As the debate over immigration reform unfolds, Rubio has become the lynchpin for its success. He is the only member of the Senate’s bipartisan working group on immigration who is beloved by most conservatives. He is the rare Republican who can participate in a Senate “gang” and still be cheered by a bevy of right-wing commentators.
But if these calls are any indication, the first-term Florida senator is aware that his popularity and power are fragile. Conservatives are open to his immigration plan, which would combine tougher border enforcement with new rules for undocumented workers, but they remain generally wary of comprehensive immigration reform.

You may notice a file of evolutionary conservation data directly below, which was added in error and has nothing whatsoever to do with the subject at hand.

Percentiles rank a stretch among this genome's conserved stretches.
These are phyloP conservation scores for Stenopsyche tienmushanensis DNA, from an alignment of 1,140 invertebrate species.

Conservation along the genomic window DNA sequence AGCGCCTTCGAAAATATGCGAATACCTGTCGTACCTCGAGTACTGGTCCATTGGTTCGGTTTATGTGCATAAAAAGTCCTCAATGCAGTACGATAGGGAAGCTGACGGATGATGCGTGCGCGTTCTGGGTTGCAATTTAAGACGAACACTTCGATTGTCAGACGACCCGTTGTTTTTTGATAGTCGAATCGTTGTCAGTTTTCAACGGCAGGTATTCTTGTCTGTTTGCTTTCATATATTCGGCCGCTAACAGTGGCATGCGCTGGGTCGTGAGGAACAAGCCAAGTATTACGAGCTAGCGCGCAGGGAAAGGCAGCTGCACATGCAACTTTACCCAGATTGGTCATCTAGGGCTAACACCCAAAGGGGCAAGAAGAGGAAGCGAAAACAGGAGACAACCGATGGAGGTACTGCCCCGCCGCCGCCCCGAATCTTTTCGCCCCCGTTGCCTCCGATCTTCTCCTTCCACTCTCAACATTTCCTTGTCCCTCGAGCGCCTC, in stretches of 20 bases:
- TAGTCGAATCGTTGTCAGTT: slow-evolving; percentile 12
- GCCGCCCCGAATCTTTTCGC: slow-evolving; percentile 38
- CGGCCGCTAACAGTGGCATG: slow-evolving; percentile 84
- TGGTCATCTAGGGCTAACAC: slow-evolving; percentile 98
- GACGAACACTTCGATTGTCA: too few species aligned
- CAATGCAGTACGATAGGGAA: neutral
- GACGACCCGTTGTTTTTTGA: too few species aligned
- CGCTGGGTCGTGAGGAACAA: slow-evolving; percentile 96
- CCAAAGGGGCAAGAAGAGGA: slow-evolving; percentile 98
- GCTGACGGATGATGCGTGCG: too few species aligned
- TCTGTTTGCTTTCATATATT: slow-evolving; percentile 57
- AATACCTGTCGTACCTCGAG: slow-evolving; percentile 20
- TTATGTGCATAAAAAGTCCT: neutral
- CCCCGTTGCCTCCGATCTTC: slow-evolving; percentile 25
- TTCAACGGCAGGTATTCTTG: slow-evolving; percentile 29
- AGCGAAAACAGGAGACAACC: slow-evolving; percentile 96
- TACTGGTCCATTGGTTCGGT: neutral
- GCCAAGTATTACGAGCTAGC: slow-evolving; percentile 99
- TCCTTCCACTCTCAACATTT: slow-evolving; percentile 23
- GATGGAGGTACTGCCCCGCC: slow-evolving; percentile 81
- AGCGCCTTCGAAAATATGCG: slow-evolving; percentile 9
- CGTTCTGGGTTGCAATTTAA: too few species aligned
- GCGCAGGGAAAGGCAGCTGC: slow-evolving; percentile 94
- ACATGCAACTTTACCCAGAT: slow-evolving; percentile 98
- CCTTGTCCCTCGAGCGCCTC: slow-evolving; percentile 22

Rubio’s response to the Right’s entrenched hesitation has been enthusiastic engagement. As he talks to Medved and blogger Ed Morrissey, he shares their skepticism about how such a plan would be implemented. He assures them that he’s simply sharing “principles,” and that the legislation has not been finalized. …
Rubio, however, doesn’t just want to be a conservative darling and quietly wait to be anointed the Republican nominee in a few years. He wants to pass legislation. He doesn’t mind a challenge. He didn’t run for the Senate to merely be a backbencher by day and a Fox News talking head by night.